New York City schools will implement a new grading system for the remainder of the coronavirus-disrupted school year, Mayor Bill de Blasio announced Tuesday.
Elementary school students will be graded “meeting the standards” or “needing improvement,” while high school students will have a pass-fail grading option, de Blasio said.
Acknowledging that some students have made a relatively smooth transition to online learning since schools were shuttered last month while others have struggled, de Blasio said students who need help to catch up will be given academic support through the summer and into next fall.
“We have to recognize that some kids are having a tougher time because of this crisis, emotionally and academically,” de Blasio said. ”Here’s the bottom line: Every student is going to be able to get the help they need.”
Students in grades K-5 will be graded “meets standards” or “needing improvement,” de Blasio said, while middle school students will be graded “meets standards,” “needs improvement” or “course in progress.”
High schools will use traditional letter grades, but a student who receives a passing grade in a class can take a “pass” grade that won’t affect their grade point average, de Blasio said. High school students who haven’t mastered the coursework will get a “course in progress” grade.
New York City school buildings have been closed since March 16. De Blasio announced on April 11 that the schools would remain shuttered through the rest of the school year but Gov. Andrew Cuomo said the decision whether to reopen schools was up to him. Cuomo has not indicated that he wants schools in the city to reopen before the end of the academic year in late June.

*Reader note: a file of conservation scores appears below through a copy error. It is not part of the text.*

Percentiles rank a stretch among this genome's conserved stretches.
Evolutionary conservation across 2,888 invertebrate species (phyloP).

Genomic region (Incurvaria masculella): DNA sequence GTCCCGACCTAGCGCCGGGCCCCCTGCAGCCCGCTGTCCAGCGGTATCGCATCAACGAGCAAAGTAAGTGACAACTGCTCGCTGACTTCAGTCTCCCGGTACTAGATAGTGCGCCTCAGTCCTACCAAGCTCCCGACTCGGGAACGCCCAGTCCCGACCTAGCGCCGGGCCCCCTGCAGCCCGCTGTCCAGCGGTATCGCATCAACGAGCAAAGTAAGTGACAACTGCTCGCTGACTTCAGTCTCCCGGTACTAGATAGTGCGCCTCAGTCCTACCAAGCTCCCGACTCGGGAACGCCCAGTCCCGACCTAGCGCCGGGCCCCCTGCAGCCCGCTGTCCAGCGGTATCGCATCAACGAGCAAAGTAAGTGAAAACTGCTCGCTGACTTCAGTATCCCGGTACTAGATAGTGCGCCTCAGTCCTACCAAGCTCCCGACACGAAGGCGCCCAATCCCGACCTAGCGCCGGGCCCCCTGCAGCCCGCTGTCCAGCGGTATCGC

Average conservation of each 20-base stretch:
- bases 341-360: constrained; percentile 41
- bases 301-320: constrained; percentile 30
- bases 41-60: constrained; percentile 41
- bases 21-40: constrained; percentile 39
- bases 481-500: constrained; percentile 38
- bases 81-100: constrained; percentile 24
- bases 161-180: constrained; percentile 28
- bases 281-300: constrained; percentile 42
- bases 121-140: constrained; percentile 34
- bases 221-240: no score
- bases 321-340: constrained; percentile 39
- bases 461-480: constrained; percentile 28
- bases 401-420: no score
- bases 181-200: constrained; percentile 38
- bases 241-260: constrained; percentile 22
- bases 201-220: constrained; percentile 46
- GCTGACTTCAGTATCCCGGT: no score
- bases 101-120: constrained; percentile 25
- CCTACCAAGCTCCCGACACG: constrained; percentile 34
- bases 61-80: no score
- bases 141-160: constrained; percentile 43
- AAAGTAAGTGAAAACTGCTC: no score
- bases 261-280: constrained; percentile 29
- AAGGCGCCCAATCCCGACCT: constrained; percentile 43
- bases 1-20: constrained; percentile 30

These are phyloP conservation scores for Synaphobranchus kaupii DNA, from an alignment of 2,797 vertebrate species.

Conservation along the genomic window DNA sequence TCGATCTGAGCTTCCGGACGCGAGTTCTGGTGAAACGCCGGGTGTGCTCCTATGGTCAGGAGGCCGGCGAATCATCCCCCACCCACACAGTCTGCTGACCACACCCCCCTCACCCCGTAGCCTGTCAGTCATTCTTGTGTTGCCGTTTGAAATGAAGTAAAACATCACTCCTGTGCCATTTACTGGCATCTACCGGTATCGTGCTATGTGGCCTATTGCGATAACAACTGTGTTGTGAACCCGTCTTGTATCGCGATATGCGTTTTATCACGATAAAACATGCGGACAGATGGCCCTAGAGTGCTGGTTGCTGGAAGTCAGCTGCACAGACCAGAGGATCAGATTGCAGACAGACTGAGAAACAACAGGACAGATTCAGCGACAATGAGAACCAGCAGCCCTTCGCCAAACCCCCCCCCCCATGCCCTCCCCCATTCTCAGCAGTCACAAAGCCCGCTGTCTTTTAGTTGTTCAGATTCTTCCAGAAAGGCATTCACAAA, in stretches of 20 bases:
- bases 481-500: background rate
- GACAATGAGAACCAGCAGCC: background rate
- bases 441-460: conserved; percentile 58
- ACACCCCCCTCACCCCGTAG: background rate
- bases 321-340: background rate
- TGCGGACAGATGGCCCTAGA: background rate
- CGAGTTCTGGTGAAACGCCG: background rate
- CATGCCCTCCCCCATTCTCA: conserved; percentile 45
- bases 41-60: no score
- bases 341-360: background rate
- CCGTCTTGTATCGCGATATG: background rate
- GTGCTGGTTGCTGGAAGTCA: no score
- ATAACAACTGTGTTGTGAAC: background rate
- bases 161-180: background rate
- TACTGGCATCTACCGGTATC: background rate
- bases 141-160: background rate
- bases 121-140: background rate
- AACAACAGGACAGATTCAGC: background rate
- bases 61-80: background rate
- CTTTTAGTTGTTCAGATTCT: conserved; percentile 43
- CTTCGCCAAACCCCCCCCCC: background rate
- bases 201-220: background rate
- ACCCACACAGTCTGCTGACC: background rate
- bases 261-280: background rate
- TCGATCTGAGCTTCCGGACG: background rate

De Blasio initially resisted closing school buildings and moving instruction online in part because many of the system’s 1.1 million students lacked internet access. He said that 247,000 iPads will be in hands of students who requested them by Thursday.
Educators around the nation have struggled with how to grade students after the coronavirus pandemic closed schools.
Officials in the Los Angeles Unified School District, the nation’s second-largest after New York City, announced earlier this month that no student would get an F and no one’s grade would be worse than what it was on March 13, the last day of on-campus classes.
Philadelphia schools superintendent William Hite said last week that district officials were looking for a way to give students credit for completing schoolwork without penalizing children for things that are beyond their control. “These are the things that we’re still working out,” he said.